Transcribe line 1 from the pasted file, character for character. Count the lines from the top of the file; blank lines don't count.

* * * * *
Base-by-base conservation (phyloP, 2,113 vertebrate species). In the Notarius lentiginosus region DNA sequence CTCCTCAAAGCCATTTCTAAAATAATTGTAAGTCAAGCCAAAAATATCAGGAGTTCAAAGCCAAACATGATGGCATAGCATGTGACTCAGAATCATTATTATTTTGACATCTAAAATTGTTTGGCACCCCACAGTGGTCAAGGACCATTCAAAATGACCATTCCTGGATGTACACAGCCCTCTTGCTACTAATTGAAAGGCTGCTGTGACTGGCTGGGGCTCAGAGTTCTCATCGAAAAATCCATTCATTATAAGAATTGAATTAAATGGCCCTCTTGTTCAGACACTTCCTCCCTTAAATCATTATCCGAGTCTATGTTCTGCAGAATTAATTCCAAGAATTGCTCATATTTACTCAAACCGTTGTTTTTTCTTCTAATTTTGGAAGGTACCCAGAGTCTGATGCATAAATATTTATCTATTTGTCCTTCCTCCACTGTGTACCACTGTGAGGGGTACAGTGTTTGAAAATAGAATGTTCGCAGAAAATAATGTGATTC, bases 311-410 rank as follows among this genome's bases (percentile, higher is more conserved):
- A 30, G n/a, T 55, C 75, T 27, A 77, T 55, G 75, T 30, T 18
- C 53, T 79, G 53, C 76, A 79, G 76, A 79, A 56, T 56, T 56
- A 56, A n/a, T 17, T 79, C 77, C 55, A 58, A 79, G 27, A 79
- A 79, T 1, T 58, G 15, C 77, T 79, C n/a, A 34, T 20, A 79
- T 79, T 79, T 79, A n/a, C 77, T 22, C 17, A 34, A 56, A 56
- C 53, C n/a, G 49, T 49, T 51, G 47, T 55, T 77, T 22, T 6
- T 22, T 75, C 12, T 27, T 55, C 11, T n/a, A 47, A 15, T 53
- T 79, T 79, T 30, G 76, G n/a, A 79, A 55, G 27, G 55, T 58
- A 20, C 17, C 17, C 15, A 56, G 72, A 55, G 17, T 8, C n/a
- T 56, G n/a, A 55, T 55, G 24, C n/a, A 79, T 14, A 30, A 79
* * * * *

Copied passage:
Base-by-base conservation (phyloP, 2,113 vertebrate species). In the Notarius lentiginosus region DNA sequence CTCCTCAAAGCCATTTCTAAAATAATTGTAAGTCAAGCCAAAAATATCAGGAGTTCAAAGCCAAACATGATGGCATAGCATGTGACTCAGAATCATTATTATTTTGACATCTAAAATTGTTTGGCACCCCACAGTGGTCAAGGACCATTCAAAATGACCATTCCTGGATGTACACAGCCCTCTTGCTACTAATTGAAAGGCTGCTGTGACTGGCTGGGGCTCAGAGTTCTCATCGAAAAATCCATTCATTATAAGAATTGAATTAAATGGCCCTCTTGTTCAGACACTTCCTCCCTTAAATCATTATCCGAGTCTATGTTCTGCAGAATTAATTCCAAGAATTGCTCATATTTACTCAAACCGTTGTTTTTTCTTCTAATTTTGGAAGGTACCCAGAGTCTGATGCATAAATATTTATCTATTTGTCCTTCCTCCACTGTGTACCACTGTGAGGGGTACAGTGTTTGAAAATAGAATGTTCGCAGAAAATAATGTGATTC, bases 311-410 rank as follows among this genome's bases (percentile, higher is more conserved):